The Thief, his Wife and the Canoe star Monica Dolan has said that the ITV series is set to "divide" viewers over its dramatisation of true events.
The four-part drama tells the true story of Hartlepool couple John (Eddie Marsan) and Anne Darwin (Monica Dolan), who faked John's death during a supposed canoe accident in 2002 before John was discovered to be alive, leading to their arrest and prison sentencing in 2008.
When asked whether viewers will sympathise with Anne Darwin, Dolan told RadioTimes.com and other press at a Q&A for The Thief, His Wife and the Canoe: "I think and I hope that people will sort of yo-yo a bit with her because you're seeing how she's feeling but there's the whole question of responsibility, and should she take responsibility. How much responsibility? Do you have choices that you don't see?"
She added that there will be moments in the drama when "it's impossible not to judge" Anne, as well as times when the character feels bad about committing fraud.
"There are moments when hopefully, seeing her experience that guilt, we'll ask ourselves what we might have done," Dolan said. "Hopefully it helps you understand her but I think that particularly in the later episodes, it's very much about forgiveness.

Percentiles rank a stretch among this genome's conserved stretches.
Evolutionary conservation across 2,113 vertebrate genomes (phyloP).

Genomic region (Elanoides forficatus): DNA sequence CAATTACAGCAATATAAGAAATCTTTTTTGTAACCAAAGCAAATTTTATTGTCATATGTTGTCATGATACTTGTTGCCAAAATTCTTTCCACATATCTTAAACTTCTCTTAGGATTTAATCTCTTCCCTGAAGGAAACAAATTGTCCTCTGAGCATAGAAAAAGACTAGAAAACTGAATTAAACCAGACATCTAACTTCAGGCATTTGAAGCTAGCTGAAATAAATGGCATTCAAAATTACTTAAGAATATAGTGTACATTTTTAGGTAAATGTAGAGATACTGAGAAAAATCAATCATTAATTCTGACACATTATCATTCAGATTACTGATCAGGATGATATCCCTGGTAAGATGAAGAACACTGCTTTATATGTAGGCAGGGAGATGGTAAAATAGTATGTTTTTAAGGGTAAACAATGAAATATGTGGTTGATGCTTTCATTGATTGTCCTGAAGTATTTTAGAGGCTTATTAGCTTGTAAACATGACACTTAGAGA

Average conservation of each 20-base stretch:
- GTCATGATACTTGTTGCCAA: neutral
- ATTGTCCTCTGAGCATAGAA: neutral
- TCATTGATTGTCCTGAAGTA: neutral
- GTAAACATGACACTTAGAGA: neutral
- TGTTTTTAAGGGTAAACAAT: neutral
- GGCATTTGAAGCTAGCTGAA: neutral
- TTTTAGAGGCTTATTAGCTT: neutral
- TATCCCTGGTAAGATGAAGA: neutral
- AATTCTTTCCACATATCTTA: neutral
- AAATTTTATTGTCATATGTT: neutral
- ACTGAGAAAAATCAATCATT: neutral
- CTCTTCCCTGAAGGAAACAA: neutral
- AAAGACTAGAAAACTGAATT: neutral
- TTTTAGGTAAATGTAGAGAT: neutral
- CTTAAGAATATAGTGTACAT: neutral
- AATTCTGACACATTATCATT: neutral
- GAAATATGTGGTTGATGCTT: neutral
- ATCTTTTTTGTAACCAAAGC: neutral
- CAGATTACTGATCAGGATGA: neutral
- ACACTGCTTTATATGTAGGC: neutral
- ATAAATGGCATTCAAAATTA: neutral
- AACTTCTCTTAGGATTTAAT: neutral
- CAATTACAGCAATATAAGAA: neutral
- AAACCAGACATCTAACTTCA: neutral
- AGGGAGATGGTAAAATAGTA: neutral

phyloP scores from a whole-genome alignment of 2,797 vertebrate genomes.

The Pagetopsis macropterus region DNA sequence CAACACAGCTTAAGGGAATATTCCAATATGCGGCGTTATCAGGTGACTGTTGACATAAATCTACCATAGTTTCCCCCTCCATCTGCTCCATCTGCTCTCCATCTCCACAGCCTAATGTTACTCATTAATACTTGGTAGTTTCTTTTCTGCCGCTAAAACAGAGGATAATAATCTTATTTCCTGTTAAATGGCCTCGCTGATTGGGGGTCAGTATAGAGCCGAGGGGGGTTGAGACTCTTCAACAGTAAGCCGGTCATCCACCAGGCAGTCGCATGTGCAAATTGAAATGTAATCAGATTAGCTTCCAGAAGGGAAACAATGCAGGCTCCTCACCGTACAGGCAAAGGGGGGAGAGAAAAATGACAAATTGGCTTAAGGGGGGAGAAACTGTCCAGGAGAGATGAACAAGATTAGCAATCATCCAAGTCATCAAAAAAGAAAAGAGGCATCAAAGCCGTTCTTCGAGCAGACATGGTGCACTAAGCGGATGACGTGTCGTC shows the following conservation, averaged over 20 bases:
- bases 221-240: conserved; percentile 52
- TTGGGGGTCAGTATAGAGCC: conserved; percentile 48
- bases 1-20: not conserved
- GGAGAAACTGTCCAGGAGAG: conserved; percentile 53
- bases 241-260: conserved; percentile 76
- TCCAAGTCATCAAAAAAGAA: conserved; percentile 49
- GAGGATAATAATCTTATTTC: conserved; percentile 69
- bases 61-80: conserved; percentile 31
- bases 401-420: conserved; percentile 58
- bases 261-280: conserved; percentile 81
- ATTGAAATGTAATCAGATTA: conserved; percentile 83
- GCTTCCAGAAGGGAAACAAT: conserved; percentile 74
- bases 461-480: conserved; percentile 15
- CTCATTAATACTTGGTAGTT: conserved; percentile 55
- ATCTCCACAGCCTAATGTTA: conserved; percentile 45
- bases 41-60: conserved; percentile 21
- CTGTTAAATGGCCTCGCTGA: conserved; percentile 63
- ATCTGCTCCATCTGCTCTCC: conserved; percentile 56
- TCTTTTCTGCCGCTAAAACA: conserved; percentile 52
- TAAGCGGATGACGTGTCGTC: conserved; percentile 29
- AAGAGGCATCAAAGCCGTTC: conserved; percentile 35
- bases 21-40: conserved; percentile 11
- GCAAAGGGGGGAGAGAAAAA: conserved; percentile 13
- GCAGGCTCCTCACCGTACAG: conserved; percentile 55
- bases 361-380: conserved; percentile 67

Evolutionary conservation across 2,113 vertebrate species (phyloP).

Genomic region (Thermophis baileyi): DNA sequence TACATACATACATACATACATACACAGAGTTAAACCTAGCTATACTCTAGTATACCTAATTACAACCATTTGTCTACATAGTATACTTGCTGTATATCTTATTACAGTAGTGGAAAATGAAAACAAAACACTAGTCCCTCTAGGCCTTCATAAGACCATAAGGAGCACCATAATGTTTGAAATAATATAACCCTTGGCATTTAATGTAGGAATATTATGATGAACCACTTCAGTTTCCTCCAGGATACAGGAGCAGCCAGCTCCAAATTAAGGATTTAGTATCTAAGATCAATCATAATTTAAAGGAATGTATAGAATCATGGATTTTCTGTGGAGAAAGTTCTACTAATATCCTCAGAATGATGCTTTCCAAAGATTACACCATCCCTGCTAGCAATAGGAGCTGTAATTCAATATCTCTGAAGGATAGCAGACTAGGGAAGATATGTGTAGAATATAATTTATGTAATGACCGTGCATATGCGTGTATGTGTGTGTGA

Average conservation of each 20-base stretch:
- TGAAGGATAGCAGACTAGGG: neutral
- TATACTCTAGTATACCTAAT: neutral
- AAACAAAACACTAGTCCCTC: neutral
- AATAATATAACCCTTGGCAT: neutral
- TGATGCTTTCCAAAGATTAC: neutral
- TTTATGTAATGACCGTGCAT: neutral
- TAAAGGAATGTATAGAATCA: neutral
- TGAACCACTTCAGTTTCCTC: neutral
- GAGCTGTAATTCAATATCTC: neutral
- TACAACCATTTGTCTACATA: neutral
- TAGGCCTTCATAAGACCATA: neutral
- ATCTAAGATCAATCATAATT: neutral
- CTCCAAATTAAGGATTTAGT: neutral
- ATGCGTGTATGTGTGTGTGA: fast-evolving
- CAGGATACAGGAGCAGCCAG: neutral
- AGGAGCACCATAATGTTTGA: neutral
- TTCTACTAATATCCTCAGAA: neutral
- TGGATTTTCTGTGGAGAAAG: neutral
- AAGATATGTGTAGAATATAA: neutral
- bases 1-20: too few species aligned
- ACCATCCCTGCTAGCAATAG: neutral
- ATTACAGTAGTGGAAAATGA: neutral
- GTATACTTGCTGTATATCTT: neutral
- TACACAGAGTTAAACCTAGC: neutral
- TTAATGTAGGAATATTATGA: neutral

"Whenever you see a play that's really about forgiveness, I think it's something that very much divides people so I hope that there's an effect in that regard."
Chris Lang, the drama's writer and executive producer, added that Anne Darwin's case may have been tried differently today with the defence of coercive control becoming more recognisable in recent years.
"It feels looking back slightly absurd that a court wasn't able to recognise that someone is present in your mind, particularly if they've been gently coercing you, controlling you for 30 or 40 years," he said. "You don't need to have them standing by your side in order to get them to bend to your to your will.
More like this
"And as a dramatist, and as filmmakers, all we can do is ask the questions – we don't set out to provide answers. You pose the question in the audience's mind and then they go away and hopefully they talk about it and they come to a conclusion."
Additional reporting by Helen Daly.